McDougal v. Morgan et al
MEMORANDUM OPINION. Signed by Judge Gregory M. Sleet on 8/21/15. (sar)
IN THE UNITED STATES DISTRICT COURT
FOR THE DISTRICT OF DELAWARE
) Civ. A. No. 11-1079-GMS
STEVEN WESLEY, Warden, and
ATTORNEY GENERAL OF THE
STATE OF DELAWARE,
In November 2014, the court denied petitioner Andre McDougal's habeas petition after
determining that claims one and two were procedurally barred, and claims three and four failed to
assert issues cognizable on federal habeas review. (D.I. 22) Presently pending before the court is
McDougal's motion for reconsideration. (D.I. 24)
STANDARD OF REVIEW
A motion for reargument/reconsideration may be filed pursuant Federal Rule of Civil
Procedure 59(e) or Federal Rule of Civil Procedure 60(b). Although motions for reargument/
reconsideration under Rule 59(e) and Rule 60(b) serve similar functions, each has a particular
purpose. United States v. Fiorelli, 337 F.3d 282, 288 (3d Cir. 2003). For instance,"Rule 60(b)
allows a party to seek relief from a final judgment, and request reopening of his case, under a
limited set of circumstances including fraud, mistake, and newly discovered evidence."
Gonzalez v. Crosby, 545 U.S. 524, 528 (2005). A motion filed pursuant to Rule 60(b) is
addressed to the sound discretion of the trial court guided by accepted legal principles applied in
light of all relevant circumstances, Pierce Assoc. Inc. v. Nemours Found., 865 F.2d 530, 548 (3d
Cir. 1988), but may be granted only in extraordinary circumstances. Moolenaar v. Gov 't of
Virgin Islands, 822 F.2d 1342, 1346 (3d Cir. 1987).
In contrast, Rule 59(e) is "a device used to allege legal error," Fiorelli, 337 F.3d at
288, and may only be used to correct manifest errors of law or fact or to present newly
discovered evidence. Howard Hess Dental Labs, Inc. v. Dentsply Int '! Inc., 602 F.3d 237, 251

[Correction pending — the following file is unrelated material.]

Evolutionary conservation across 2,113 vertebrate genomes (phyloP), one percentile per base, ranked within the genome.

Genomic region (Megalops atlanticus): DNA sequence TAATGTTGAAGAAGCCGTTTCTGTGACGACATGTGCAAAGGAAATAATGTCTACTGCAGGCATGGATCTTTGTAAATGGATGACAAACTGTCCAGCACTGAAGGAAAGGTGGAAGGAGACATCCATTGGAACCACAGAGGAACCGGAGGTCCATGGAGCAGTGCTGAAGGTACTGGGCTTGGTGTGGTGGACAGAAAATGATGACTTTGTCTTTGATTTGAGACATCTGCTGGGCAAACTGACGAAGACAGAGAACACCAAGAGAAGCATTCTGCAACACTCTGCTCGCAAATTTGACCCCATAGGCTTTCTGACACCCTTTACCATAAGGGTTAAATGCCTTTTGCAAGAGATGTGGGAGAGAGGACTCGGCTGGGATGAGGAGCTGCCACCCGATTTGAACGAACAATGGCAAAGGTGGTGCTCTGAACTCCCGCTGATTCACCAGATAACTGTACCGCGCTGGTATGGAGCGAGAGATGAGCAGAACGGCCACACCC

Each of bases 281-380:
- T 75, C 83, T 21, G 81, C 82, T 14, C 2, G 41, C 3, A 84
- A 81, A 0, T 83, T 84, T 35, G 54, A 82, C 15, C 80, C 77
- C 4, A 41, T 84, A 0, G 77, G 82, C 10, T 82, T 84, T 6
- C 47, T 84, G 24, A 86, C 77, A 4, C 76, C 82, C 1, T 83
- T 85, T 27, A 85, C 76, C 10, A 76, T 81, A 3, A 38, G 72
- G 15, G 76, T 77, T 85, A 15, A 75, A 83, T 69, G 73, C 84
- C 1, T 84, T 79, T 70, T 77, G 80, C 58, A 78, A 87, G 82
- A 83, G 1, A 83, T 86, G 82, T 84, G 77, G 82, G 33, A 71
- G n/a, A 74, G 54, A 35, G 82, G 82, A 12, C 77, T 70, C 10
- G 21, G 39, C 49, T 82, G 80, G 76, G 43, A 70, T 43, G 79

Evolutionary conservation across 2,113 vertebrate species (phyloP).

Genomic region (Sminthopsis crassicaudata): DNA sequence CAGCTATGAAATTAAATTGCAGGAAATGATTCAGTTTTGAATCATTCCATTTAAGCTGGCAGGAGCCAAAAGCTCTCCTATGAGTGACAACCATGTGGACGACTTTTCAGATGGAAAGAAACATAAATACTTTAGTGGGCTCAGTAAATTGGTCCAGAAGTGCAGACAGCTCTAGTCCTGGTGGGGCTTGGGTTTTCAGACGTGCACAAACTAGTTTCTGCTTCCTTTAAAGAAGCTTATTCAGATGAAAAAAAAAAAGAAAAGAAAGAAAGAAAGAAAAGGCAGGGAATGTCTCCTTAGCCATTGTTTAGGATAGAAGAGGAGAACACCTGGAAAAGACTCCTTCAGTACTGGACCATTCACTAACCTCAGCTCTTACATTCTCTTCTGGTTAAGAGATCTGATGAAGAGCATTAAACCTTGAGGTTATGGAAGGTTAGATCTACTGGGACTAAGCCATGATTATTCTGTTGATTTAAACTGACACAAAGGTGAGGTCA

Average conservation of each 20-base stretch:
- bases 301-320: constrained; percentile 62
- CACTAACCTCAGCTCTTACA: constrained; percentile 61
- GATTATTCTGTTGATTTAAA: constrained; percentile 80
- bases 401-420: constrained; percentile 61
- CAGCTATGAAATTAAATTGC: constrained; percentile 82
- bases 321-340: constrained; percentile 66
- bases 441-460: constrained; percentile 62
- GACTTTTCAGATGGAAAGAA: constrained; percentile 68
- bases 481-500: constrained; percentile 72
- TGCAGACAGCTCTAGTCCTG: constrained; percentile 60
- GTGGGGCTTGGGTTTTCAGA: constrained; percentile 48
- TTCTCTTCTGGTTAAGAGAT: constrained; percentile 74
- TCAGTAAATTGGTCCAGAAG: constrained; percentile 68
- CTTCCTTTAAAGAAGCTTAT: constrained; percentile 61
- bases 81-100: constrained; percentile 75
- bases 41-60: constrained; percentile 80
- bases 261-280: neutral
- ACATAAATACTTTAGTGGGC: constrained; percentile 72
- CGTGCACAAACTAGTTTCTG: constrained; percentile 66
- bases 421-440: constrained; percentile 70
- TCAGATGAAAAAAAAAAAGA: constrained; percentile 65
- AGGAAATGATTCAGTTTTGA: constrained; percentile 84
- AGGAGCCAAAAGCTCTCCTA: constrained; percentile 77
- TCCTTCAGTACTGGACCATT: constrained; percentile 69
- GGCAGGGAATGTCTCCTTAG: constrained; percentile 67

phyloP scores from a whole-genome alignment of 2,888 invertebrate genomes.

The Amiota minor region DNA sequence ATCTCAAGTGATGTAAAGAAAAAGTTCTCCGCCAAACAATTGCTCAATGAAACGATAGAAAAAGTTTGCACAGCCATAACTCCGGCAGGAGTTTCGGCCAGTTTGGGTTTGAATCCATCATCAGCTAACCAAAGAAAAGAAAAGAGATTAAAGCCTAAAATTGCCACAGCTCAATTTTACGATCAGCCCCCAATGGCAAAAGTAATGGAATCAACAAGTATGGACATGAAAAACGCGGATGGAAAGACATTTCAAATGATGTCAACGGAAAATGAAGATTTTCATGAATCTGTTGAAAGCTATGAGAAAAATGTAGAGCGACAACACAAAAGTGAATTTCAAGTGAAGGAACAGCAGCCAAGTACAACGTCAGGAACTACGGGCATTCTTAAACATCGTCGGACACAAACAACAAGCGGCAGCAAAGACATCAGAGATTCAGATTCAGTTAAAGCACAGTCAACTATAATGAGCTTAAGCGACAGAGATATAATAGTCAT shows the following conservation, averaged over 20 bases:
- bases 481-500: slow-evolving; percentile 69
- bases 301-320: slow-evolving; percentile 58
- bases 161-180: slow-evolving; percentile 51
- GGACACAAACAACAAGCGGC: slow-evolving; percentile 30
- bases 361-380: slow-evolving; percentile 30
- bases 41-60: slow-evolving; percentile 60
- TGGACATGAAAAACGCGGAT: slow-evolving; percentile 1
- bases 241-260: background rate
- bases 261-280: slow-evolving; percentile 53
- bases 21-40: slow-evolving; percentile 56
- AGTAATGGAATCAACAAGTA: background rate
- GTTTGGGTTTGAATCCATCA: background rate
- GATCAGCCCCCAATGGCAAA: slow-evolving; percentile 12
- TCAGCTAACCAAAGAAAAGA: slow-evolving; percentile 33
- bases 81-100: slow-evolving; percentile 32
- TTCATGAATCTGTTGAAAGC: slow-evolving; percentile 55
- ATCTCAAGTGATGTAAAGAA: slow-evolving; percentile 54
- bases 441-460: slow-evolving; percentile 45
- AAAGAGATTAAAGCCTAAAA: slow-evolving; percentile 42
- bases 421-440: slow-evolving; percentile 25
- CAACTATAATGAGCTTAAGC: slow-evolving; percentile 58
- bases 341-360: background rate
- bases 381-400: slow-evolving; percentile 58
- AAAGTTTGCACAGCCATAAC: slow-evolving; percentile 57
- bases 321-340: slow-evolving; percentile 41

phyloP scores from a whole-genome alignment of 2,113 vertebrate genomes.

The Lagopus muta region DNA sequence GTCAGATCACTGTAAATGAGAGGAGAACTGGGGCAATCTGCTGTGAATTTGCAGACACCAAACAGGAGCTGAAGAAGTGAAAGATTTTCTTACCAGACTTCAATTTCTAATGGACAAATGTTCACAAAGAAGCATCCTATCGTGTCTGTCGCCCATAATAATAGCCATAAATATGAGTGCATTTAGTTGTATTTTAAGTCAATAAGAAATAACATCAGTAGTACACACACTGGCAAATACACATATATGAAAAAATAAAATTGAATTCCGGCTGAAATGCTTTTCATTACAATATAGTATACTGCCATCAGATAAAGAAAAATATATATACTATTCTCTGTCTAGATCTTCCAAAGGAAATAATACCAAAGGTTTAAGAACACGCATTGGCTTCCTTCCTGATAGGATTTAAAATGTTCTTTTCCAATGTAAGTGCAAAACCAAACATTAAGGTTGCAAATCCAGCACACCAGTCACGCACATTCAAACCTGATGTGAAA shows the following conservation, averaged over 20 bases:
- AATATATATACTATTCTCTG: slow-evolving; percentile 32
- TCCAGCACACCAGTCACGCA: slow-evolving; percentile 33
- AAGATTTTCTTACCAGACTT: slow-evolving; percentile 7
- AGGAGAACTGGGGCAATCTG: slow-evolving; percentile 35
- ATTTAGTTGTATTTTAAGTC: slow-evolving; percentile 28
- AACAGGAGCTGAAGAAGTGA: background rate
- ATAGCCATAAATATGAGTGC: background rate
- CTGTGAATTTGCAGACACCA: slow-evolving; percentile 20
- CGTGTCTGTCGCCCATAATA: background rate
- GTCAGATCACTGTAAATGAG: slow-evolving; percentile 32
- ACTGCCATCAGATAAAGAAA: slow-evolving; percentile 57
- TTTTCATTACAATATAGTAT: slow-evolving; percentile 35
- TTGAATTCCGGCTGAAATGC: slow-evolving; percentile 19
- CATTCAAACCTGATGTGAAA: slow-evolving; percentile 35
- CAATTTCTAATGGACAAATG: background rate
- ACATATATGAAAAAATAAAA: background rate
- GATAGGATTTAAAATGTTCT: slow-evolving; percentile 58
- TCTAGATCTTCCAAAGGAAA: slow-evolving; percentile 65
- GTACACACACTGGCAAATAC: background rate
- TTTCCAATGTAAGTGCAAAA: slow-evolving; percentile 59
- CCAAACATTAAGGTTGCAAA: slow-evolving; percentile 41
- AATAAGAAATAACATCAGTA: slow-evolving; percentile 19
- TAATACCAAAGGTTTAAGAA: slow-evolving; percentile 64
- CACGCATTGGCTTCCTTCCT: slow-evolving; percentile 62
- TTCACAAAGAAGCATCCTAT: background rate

(3d Cir. 2010). The moving party must show one of the following in order to prevail on a Rule
59(e) motion: (1) an intervening change in the controlling law; (2) the availability of new
evidence that was not available when the court issued its order; or (3) the need to correct a clear
error of law or fact or to prevent a manifest injustice. Max 's Seafood Cafe v. Quinteros, 176 F.3d
669, 677 (3d Cir. 1999). A motion for reargument/reconsideration is not appropriate to reargue
issues that the court has already considered and decided. Brambles USA Inc. v. Blocker, 735 F.
Supp. 1239, 1240 (D. Del. 1990).
McDougal has not identified the authority by which he is seeking reargument. However,
because he filed the instant motion within twenty-eight days after the entry of the court's
judgment, 1 the court will treat the motion as filed pursuant to Rule 59( e). See, e.g., Holsworth v.
Berg, 322 F. App' x 143, 146 (3d Cir. 2009); Rank/in v. Heckler, 761 F.2d 936, 942 (3d Cir.
1985) ("Regardless of how it is styled, a motion filed within ten days of entry of judgment
Rule 59(e) states that a "motion to alter or amend a judgment must be filed no later than
28 days after the entry of the judgment." Fed. R. Civ. P. 59(e). The court denied McDougal' s
petition on November 24, 2014 (D.122; D.I. 23), and McDougal filed his motion for
reconsideration on December 11 , 2014. (D.I. 24)
questioning the correctness of judgment may be treated as a motion to amend or alter the
judgment under Rule 59(e).").
Nevertheless, McDougal's motion fails to warrant relief. McDougal appears to provide a
new argument as to why the drug evidence "scandal" in Delaware's Office of the Chief Medical
Examiner demonstrates his actual innocence which, in turn, is sufficient to satisfy the miscarriage
of justice exception to the procedural default doctrine. However, McDougal merely alleges that,
after the court denied his habeas petition, "the official ruling has come out  [and] in one
individual case Hakeem Nebitt's  the judge ruled in its motion in limine and allowed the
defendants to corss-examine the State's lab and chain of custody witnesses regarding the
investigation and operation of the OCME lab." (D.I. 24 at 1-2) This vague argument does not
demonstrate that there is any new reliable evidence demonstrating McDougal's innocence.
Thus, the court will not reconsider its prior denial of McDougal's habeas petition
For the foregoing reasons, the court will deny McDougal's motion for reconsideration. In
addition, the court will not issue a certificate of appealability, because McDougal has failed to
make a "substantial showing of the denial of a constitutional right." 28 U.S.C. § 2253(c)(2); see
United States v. Eyer, 113 F.3d 470 (3d Cir. 1997); 3d Cir. LAR 22.2 (2011). A separate order
will be entered.
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